For unemployed immigrants to Spain, there's one last-resort "job" that sometimes pays more than minimum wage. It's dumpster diving, and it's particularly lucrative for former construction workers.
On a Barcelona street, a well-dressed, middle-aged Spanish man averts his eyes from onlookers as he reaches his arm deep into a dumpster.
It's a scene that's become more common since the economic crisis hit Spain, plunging the country into Europe's deepest recession. According to Spain's National Institute of Statistics, unemployment currently stands at 26 percent.
But for those who have immigrated to Spain the number is closer to 35 percent, and of the thousands of Spaniards now searching through dumpsters by night, many are immigrants.
"Here, take a look at this!" one says in broken Spanish. "This is junk metal, but it's worth a bit of money."
The Pakistani immigrant arrived in Spain four years ago to work in construction. Shortly after he arrived the industry collapsed. He lifts a few unbroken eggs out of a crate in a separate dumpster for organic waste. But he concentrates his energy more on the plastic cables or copper wire. He worked construction just long enough to make contacts with builders who are seeking cheap materials.
"See this? This is expensive, this cable. This other stuff over here, not as much."
Last year, the Red Cross debuted a TV commercial across Spain. The ad shows a worried father rationing a single egg omelette into three portions to feed himself and his two children. "More people than you imagine need help in our country," a voice says.
The Red Cross says 300,000 people in Spain are vulnerable to hunger because of the economic crisis. Yet the vast majority of Spaniards do have access to unemployment benefits and food banks. If things get really desperate, it's also customary for relatives to take one another in. And the Catholic Church is still a big provider of charity.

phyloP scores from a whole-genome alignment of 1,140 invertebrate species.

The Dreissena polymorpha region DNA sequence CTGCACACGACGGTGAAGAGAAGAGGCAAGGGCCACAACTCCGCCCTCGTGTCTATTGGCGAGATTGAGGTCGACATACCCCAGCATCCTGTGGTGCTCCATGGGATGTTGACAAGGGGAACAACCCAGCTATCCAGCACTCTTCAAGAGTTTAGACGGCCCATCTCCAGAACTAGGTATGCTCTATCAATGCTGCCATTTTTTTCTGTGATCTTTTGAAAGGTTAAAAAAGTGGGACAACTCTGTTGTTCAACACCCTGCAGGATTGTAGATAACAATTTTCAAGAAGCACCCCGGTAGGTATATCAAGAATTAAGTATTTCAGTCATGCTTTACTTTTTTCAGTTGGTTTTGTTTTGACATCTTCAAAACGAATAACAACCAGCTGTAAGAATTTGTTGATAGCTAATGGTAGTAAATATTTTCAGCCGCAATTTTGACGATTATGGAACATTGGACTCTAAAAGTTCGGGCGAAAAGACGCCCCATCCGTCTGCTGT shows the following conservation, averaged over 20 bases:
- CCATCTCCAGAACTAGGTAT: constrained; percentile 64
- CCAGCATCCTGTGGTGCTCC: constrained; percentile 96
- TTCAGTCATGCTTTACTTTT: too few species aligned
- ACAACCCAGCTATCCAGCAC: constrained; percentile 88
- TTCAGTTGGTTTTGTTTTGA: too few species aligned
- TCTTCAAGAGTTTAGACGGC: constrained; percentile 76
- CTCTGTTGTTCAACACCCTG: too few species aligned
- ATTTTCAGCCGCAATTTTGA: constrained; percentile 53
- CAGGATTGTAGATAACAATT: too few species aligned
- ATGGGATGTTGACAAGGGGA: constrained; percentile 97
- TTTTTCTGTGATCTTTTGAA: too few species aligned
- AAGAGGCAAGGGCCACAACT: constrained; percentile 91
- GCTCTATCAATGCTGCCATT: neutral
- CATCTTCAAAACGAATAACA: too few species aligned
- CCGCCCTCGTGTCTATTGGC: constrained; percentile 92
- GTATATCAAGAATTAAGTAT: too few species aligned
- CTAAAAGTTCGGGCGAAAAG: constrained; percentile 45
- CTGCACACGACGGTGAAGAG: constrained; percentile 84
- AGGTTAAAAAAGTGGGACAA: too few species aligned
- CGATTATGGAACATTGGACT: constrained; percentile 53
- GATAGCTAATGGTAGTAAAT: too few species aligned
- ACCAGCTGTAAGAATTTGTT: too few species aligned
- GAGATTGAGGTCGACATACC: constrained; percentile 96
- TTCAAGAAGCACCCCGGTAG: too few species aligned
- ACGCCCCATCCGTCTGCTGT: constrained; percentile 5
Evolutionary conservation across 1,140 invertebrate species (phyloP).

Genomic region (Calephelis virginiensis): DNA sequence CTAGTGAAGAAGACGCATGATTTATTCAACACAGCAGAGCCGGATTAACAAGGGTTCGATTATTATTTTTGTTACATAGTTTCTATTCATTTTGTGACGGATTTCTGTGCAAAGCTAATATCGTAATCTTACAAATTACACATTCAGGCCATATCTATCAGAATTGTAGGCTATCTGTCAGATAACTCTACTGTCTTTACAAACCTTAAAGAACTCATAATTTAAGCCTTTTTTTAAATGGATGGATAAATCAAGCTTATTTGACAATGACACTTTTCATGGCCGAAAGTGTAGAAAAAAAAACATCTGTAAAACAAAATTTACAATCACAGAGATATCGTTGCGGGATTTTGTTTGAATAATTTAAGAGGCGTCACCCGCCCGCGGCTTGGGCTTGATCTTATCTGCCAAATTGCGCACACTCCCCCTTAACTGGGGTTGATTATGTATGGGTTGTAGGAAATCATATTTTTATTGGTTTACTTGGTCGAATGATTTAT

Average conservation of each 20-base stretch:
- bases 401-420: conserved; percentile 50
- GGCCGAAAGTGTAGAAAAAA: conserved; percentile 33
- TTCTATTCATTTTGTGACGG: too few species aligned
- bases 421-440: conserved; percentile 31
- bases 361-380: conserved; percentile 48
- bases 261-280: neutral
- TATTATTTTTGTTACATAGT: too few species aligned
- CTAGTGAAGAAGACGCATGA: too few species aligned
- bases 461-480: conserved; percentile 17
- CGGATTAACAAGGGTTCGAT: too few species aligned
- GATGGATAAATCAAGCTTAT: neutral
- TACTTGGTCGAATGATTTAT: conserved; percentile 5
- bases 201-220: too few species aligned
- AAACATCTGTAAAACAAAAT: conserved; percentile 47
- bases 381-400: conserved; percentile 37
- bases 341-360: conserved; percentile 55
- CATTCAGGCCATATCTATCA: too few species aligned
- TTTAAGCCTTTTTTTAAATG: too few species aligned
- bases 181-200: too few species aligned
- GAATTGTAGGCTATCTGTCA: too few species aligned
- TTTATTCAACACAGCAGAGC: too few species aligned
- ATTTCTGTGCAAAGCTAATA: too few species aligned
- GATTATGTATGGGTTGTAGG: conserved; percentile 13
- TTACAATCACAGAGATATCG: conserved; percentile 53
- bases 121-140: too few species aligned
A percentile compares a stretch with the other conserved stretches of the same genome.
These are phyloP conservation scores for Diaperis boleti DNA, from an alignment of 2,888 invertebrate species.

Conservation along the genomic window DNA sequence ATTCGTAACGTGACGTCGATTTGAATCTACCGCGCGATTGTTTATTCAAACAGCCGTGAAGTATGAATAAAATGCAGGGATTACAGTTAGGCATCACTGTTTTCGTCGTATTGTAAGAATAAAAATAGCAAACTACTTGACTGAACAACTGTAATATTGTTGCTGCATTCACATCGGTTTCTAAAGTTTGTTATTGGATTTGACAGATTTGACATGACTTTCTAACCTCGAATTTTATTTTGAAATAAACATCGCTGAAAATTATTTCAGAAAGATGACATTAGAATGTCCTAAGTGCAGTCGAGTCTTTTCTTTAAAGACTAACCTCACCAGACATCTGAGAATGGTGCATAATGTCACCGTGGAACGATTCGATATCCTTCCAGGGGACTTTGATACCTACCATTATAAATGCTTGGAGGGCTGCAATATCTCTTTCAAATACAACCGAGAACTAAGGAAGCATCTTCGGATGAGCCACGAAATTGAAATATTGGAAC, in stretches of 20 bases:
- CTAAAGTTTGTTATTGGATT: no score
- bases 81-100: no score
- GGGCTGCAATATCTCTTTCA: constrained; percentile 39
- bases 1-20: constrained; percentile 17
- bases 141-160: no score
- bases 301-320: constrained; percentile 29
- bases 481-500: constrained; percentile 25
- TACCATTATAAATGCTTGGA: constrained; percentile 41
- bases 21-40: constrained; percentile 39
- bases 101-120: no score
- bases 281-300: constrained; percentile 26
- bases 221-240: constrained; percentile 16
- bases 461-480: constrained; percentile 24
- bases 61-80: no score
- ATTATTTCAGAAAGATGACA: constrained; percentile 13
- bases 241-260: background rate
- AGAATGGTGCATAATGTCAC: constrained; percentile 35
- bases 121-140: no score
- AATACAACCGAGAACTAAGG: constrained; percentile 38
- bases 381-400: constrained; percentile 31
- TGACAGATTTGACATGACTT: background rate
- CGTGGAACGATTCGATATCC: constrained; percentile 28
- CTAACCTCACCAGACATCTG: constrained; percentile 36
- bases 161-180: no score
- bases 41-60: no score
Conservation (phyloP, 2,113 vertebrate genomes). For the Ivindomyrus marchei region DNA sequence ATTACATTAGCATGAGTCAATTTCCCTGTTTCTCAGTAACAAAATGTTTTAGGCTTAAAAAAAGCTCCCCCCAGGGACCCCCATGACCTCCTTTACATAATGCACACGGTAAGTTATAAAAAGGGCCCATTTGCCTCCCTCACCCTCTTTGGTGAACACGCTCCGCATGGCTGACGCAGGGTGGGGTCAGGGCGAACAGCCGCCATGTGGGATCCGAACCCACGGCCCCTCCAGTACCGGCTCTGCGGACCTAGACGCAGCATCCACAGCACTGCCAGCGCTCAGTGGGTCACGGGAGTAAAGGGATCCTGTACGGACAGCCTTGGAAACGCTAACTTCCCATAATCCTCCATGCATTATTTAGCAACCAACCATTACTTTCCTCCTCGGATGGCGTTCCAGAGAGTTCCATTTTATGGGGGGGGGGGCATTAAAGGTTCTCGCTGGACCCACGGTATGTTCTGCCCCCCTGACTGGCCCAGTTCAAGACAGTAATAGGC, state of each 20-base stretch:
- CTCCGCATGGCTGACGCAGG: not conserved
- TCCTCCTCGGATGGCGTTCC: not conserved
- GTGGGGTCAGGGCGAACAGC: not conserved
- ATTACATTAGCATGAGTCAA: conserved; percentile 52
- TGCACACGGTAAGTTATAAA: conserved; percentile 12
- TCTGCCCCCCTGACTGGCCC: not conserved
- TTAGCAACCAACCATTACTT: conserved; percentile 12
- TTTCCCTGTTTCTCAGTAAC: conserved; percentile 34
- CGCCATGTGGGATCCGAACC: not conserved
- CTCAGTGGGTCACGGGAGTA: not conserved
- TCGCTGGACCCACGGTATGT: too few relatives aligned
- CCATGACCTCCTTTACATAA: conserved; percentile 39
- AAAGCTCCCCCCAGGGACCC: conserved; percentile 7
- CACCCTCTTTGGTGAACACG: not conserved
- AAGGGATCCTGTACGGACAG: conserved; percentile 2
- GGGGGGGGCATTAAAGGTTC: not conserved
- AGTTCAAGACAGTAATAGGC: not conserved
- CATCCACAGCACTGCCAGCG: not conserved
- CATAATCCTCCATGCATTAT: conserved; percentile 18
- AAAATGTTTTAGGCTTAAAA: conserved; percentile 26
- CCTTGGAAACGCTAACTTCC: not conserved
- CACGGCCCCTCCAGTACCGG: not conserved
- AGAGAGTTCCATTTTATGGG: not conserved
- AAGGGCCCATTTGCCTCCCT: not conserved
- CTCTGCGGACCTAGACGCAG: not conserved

But many of the men searching dumpsters are immigrants, without family ties in Spain. Some may be in Spain illegally and therefore have no access to welfare benefits which, despite government austerity measures, are still relatively generous.
Economist Fernando Fernandez, at Madrid's IE Business School, says Spain had a poor underclass even in the boom years.
"In any rich, developed economy there are pockets of need. And there are certainly [those pockets] in Spain and in Madrid these days. It is probably true too that to some extent, this has increased. If anything, because the organizations caring for people in need, are squeezed for resources," he said.
Better than robbery
As night falls, a half-dozen men join the Pakistani immigrant, all searching the same cluster of containers.
"Let's say you're lucky and you find a bar that's having some construction work done," says Mohammed Al-Awami, originally from Morocco. "And they need a big sheet of metal to cover the countertop. They might pay 80 cents a kilo. And they might buy up to 500 kilos - or at least 200. That's a lot of money for you." Even if that windfall comes just a few times a month, it adds up to more than Spain's minimum wage.
Al-Awami also used to work construction. Now he's one of what he estimates are 2,000 people searching dumpsters in downtown Barcelona every night.
"I used to build houses, do renovations, refurbish old historic homes and everything. But now that industry has nearly disappeared," he said.
Like many of his peers, however, he insists that he is not homeless - nor a criminal.
"Now it seems so much of humanity is without work or anything. So this is better than robbery, you know?"